ie. Should I stay up all night/get up early/plan a party/book a day off work?
The Short Answer
It’s impossible to be accurate. Especially because it’s a first-of-its kind vote with more than four million registered voters.
But the best-guess is ‘around 7am’ on Friday 19th.
Polls open at 7am on Thursday 18th with voters answering the question “Should Scotland be an independent country?”
Polls close at 10pm. Counting begins at 32 regional centres.
Ballots have to make it from the farthest flung bits of Scotland to these centres. For that reason helicopters are being used in some areas, and the WEATHER could actually slow the whole thing down. Really.
The 32 counting centres will report results through the night. Results will trickle in until we know the final result.
The Final Result
Here’s the important bit! The chief counting officer, Mary Pitcaithly, is the person who will tell the world whether it’s a ‘yes’ or ‘no’. If you’re bleary-eyed on Friday morning and she steps onto live TV listen carefully – she might be telling you the result.
IMPORTANTLY – she will announce who has won BEFORE the final result is known. She will do this as soon as it’s mathematically impossible for the other side to win.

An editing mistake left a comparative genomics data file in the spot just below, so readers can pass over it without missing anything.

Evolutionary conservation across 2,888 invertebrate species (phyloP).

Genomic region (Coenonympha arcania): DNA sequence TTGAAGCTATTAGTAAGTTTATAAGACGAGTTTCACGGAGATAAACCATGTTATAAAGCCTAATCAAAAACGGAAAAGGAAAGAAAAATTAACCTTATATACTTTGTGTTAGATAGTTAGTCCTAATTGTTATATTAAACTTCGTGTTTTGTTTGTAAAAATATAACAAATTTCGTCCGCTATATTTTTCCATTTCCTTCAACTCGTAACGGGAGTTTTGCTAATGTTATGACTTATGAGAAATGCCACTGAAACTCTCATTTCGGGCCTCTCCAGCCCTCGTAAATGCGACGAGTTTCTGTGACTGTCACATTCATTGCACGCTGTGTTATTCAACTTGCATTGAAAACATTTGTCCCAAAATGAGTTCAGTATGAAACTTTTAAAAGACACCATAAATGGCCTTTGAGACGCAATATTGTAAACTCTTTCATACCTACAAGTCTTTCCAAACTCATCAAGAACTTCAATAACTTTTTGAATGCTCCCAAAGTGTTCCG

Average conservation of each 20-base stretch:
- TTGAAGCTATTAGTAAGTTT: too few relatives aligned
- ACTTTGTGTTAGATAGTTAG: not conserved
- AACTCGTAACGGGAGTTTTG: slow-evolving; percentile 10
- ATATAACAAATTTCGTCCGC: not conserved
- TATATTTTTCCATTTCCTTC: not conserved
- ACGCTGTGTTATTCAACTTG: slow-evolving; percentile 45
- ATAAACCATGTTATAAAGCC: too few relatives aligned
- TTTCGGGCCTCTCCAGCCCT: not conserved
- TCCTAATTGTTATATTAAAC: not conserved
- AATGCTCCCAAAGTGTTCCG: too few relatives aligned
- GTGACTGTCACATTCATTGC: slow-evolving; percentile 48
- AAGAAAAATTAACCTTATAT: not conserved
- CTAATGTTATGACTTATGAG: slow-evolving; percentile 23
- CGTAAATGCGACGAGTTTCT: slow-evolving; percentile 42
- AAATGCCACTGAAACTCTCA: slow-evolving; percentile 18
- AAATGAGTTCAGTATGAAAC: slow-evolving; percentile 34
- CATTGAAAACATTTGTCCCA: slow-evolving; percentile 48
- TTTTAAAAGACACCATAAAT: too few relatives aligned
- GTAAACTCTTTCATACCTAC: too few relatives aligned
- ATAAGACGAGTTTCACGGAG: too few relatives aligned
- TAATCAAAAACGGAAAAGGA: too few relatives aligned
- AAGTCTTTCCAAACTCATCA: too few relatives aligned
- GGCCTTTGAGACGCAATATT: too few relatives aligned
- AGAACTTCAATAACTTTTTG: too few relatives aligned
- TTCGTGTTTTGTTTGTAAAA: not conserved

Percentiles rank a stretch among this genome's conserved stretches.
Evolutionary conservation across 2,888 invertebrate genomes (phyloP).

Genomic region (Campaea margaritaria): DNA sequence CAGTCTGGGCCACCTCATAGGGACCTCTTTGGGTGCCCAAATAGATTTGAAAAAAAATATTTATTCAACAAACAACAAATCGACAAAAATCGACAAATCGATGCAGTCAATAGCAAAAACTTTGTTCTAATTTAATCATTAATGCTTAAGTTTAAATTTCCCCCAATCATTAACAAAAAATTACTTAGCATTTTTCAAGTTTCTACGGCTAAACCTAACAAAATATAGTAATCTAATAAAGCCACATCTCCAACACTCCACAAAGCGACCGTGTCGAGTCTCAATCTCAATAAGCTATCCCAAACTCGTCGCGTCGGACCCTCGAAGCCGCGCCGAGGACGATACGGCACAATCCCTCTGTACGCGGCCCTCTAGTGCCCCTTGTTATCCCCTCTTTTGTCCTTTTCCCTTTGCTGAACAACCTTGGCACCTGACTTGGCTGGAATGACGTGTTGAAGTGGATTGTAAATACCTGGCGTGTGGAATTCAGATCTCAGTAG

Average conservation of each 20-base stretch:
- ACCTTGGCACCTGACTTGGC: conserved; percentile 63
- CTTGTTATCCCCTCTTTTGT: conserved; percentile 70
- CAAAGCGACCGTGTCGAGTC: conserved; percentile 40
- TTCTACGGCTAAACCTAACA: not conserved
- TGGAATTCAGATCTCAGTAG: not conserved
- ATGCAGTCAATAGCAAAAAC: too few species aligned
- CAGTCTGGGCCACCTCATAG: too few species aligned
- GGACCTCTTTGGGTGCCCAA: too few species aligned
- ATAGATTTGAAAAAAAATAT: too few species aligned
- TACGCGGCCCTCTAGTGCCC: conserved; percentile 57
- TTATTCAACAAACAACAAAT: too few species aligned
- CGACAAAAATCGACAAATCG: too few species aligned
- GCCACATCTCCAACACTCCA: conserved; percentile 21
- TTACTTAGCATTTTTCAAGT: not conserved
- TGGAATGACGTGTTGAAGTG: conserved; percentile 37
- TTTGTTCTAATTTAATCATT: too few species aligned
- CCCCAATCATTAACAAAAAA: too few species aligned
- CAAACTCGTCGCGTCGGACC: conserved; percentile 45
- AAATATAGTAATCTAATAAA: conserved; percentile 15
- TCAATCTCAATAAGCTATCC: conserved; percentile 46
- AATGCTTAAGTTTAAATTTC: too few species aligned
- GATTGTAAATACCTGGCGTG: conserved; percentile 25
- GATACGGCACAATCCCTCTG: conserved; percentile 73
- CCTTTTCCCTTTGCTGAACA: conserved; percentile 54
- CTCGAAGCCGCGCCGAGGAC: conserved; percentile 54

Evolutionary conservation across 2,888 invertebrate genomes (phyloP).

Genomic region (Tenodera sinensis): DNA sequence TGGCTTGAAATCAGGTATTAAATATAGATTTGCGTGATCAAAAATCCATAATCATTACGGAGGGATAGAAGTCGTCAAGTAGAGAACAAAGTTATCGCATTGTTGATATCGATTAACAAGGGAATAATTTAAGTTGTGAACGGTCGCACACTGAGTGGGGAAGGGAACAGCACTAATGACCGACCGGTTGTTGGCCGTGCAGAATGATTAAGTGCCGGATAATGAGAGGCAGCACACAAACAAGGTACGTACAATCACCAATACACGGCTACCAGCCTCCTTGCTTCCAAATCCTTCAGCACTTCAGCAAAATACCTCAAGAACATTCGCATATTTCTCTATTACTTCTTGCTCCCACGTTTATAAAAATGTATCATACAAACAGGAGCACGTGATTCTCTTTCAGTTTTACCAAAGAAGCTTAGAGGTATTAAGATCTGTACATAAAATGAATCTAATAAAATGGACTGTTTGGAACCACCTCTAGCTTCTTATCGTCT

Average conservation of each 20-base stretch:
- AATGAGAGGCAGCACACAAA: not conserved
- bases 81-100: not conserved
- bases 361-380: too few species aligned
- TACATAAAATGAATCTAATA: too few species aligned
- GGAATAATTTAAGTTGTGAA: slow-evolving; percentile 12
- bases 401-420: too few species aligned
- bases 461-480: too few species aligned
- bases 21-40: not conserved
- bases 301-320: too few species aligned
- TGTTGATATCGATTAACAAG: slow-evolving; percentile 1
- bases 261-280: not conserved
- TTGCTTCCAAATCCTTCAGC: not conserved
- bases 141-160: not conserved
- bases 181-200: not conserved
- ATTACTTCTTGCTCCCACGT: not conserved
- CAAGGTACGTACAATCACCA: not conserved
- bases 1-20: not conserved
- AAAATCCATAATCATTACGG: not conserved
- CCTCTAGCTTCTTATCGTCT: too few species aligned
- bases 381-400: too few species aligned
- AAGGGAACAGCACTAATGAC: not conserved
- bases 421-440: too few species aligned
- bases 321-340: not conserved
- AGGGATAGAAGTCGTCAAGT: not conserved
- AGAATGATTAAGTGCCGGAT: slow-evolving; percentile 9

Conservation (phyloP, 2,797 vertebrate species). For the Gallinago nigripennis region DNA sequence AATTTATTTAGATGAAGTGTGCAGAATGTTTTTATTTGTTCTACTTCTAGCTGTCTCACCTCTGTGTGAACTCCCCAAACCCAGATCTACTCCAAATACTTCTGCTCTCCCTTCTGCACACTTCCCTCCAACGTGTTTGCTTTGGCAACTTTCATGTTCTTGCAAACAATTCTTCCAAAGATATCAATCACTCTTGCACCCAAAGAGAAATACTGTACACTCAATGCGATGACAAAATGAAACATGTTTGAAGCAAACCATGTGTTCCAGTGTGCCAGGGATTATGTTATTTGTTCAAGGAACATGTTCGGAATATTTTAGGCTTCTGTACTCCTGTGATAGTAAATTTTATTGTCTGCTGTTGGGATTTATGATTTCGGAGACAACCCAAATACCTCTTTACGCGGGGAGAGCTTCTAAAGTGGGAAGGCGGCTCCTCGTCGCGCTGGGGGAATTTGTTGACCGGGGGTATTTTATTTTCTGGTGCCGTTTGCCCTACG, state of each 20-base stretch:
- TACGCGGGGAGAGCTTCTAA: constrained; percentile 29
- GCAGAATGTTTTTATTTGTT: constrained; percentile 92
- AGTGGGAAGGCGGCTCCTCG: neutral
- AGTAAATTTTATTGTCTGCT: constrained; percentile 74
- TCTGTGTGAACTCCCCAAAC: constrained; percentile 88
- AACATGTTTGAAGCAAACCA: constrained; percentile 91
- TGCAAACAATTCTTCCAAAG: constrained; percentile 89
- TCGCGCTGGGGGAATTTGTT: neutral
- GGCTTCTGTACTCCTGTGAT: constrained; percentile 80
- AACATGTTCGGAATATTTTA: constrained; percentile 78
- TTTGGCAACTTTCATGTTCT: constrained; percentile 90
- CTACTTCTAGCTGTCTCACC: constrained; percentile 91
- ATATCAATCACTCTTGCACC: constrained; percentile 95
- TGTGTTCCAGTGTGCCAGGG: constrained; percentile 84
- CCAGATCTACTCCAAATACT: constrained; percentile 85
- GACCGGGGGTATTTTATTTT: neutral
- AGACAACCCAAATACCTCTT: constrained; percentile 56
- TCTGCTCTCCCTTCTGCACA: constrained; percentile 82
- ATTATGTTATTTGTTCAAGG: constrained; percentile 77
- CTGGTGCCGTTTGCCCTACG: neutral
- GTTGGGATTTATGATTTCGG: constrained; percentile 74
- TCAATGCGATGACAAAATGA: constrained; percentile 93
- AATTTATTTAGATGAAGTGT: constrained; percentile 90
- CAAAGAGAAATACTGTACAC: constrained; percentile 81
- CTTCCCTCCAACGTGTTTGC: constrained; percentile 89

Counting starts when the polls close at 10pm on Thursday 18th.
Early results could trickle in from around 1am.
Most of the results will pour in from 3 – 6am.
The result of the referendum (though not necessarily the ‘final’ count total) is expected around 7am.
So – if you’re a referendum die-harder with no job you’ll want to plan a party which runs from late evening on the Thursday through to Friday morning.
Most people with a keen interest might want to get to bed early and get up around 3am to track the results as they come in.
Or you could get up at 7am and hope the result hasn’t been announced yet.
The recount theory/problem
When the final result comes in, everyone’s agreed: that’s that. No recount. Even if there’s only one vote in it. The result sticks.
However, at each of the 32 counting stations, both the yes and no camp can request one recount.
And there’s a lot at stake. Obviously.
Ideally people will have a good reason to request a recount. And it’ll be up to the counting officers to allow them or not. But a good theory – explained to me by very reputable sources – is that recounts could be likely in just about all 32 regions. This vote is forever (supposedly…). And the losing side in each area has nothing to lose by requesting a recount.
Therefore – the timetable of the whole thing could be derailed by a long series of recounts.
So if you’re a REAL referendum die-harder, plan the party, stay up all night, and make sure you’ve booked the day off work on Friday in case of bad weather or lots of recounts.
Read more here: the official document explaining how it all works.